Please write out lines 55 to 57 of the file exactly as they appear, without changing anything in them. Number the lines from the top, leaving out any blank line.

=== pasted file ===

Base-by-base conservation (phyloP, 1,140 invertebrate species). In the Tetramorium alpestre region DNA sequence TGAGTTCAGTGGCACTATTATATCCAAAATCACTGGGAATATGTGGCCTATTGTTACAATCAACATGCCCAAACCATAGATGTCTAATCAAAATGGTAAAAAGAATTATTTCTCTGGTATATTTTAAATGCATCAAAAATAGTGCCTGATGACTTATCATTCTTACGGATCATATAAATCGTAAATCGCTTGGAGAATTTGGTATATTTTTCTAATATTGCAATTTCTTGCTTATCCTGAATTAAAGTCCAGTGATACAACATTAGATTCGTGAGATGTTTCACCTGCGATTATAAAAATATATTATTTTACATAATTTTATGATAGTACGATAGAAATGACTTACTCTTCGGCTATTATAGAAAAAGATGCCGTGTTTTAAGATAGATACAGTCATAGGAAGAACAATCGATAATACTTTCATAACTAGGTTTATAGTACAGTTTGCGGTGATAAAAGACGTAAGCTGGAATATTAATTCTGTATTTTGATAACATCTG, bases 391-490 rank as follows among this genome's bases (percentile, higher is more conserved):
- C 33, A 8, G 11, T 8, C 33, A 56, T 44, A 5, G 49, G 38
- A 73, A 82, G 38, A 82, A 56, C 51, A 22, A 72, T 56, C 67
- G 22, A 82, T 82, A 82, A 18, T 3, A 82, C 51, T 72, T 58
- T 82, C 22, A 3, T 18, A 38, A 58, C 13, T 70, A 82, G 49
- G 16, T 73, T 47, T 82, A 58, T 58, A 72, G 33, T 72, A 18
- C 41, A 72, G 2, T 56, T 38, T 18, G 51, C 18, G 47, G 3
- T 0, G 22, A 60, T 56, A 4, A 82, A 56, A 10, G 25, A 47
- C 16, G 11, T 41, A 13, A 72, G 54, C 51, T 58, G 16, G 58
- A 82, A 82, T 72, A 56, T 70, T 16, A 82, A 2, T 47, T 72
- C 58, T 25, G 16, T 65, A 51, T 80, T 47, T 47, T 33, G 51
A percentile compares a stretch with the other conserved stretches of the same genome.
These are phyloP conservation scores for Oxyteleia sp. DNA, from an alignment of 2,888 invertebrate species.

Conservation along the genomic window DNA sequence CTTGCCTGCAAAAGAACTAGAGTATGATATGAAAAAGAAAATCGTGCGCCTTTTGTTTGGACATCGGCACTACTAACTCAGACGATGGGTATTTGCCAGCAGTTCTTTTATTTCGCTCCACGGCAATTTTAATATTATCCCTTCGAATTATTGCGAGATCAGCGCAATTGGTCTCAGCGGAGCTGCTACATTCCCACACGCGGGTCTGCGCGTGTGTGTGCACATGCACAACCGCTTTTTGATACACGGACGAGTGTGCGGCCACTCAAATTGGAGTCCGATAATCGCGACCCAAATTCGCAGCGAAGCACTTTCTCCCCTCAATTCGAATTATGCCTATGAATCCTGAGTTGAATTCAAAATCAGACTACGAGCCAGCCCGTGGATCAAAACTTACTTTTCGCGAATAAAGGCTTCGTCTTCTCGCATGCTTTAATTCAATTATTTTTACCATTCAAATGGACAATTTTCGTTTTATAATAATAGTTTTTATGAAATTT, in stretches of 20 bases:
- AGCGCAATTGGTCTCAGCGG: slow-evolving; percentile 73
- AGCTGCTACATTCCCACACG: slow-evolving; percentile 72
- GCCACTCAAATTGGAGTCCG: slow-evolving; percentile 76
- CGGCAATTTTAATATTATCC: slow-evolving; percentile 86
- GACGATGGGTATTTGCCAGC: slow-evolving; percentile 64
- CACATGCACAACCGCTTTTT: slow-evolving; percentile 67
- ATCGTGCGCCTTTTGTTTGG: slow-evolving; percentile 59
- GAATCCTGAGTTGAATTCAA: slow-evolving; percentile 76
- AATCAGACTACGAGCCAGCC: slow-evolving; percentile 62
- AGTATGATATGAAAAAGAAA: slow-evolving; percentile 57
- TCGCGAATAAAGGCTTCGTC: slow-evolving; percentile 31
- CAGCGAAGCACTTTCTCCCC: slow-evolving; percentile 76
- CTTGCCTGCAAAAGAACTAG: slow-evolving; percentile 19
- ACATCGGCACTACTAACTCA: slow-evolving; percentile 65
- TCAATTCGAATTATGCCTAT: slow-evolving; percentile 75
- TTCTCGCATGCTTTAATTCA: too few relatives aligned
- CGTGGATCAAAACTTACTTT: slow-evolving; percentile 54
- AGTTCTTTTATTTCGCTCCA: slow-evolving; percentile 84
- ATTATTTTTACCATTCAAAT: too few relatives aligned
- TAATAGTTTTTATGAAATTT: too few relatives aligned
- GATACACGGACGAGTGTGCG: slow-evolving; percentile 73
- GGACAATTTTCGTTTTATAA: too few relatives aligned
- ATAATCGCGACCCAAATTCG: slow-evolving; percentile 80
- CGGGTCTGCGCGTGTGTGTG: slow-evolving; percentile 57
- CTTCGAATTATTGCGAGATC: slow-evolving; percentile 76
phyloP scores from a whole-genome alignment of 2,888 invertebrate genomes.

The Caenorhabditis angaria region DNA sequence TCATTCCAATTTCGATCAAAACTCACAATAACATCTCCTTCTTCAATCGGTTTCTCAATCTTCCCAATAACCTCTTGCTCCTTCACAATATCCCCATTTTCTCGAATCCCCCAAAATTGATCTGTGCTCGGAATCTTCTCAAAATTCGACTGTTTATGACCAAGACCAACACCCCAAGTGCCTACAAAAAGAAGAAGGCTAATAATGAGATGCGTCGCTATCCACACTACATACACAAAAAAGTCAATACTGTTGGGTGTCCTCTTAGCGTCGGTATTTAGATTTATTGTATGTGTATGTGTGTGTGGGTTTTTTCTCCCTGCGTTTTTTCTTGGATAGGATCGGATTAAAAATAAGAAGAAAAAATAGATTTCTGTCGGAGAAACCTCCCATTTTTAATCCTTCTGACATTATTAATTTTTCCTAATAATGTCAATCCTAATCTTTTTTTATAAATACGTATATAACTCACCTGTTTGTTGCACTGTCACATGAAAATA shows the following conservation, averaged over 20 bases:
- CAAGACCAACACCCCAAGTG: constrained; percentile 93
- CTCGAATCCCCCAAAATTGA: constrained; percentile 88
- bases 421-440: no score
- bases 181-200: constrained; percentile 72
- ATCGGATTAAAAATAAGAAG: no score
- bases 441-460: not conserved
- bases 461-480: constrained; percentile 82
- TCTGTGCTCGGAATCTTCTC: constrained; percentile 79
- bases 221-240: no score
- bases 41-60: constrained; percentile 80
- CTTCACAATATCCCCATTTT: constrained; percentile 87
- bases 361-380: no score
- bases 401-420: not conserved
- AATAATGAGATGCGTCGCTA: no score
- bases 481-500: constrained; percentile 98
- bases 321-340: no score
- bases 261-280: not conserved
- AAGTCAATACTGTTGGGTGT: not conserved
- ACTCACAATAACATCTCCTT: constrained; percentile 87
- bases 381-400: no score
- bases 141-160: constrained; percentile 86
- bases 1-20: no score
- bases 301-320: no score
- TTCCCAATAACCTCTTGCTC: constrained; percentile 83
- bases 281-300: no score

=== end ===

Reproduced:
- AATAATGAGATGCGTCGCTA: no score
- bases 481-500: constrained; percentile 98
- bases 321-340: no score